Neevee Kidlapik got up in front of 30 strangers, including six judges, at Skills Canada nationals in Halifax and informed them about environmental sustainability in Nunavut.
It made her very nervous, she admitted.
“Once you get it over with, it’s OK. You get used to the people,” she said, adding that it’s her first time at the national event, which was held Tuesday and Wednesday in Halifax.
Kidlapik, who graduates from Tuugaalik High School this fall, was a participant in the public speaking division at the event. She spent seven minutes expounding on the difficulty of reducing, reusing and recycling in Nunavut. It’s expensive to ship recyclables south and costly to rely on expertise from outside the territory, she said.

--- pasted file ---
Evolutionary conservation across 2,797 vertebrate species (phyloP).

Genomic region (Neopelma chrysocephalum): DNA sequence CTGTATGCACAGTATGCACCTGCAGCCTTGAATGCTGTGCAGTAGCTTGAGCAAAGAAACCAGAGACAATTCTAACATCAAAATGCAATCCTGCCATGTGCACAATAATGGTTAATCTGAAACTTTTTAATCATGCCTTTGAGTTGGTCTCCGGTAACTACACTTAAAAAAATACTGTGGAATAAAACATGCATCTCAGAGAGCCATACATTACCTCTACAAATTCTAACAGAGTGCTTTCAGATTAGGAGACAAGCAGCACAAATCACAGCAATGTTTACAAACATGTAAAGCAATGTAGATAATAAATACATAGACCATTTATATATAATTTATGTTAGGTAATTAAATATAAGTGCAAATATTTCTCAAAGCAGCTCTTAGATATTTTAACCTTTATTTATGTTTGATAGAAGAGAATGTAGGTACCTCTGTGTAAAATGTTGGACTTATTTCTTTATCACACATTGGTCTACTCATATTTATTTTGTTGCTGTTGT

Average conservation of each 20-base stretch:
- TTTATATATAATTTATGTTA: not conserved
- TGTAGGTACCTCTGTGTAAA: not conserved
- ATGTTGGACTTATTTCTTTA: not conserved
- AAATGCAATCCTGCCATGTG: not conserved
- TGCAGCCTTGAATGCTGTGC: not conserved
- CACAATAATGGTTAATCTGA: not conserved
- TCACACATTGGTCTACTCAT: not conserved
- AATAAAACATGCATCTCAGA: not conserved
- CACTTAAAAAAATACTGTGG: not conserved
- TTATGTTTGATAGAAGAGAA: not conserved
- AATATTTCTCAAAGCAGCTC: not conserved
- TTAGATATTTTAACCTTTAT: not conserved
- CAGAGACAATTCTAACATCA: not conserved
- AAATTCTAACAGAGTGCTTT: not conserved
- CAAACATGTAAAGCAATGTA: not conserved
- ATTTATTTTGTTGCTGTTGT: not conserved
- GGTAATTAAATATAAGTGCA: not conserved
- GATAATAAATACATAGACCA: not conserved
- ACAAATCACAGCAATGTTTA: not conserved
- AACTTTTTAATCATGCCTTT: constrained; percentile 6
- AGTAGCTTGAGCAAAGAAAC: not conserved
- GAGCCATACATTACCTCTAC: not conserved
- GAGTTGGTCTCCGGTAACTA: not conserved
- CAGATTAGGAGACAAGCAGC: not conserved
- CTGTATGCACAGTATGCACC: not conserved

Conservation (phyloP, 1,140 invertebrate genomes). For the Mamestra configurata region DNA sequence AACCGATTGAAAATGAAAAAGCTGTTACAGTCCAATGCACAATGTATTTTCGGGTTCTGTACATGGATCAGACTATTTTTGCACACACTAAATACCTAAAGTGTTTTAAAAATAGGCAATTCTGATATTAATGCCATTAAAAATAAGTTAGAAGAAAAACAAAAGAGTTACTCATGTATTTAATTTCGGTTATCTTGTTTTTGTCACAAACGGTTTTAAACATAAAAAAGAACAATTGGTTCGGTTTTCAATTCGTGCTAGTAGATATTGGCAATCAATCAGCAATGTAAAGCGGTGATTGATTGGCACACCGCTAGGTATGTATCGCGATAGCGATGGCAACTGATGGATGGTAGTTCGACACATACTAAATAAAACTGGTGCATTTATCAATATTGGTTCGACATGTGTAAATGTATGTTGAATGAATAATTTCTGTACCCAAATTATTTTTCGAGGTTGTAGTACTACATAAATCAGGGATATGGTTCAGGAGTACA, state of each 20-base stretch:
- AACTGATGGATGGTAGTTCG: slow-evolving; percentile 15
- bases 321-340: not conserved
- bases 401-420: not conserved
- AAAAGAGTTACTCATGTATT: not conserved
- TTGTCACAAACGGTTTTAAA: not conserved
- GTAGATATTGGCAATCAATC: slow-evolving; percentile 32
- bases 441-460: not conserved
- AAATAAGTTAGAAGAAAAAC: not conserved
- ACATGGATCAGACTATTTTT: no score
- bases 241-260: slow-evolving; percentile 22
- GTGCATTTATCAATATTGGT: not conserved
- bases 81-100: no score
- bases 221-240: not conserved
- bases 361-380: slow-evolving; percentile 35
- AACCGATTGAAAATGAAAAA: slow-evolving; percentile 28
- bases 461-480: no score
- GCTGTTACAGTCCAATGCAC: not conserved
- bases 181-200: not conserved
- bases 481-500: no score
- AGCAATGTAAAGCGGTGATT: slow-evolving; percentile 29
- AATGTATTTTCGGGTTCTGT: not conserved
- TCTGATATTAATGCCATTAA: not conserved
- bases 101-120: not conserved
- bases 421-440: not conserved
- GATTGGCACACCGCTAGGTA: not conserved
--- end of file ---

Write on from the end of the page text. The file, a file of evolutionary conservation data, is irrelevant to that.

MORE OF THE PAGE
“Getting all these people from down south to come all the way up to the High North, that costs a lot of money. We can also train the people who live here,” she said.
She also gave a briefer address, only about two minutes, making points about how Skills Canada can provide important life lessons.
Asked if she would give a speech in Inuktitut for the judges, she smiled and said she doesn’t feel confident enough in her fluency to do that.
“And nobody would understand me,” she said.
Kidlapik was attracted to the public speaking category because she has been accepted into the Nunavut Sivuniksavut college program in Ottawa and she knows students there do quite a bit of public speaking.
“I just wanted to get into that area,” she said, adding that her she’s still considering numerous career options.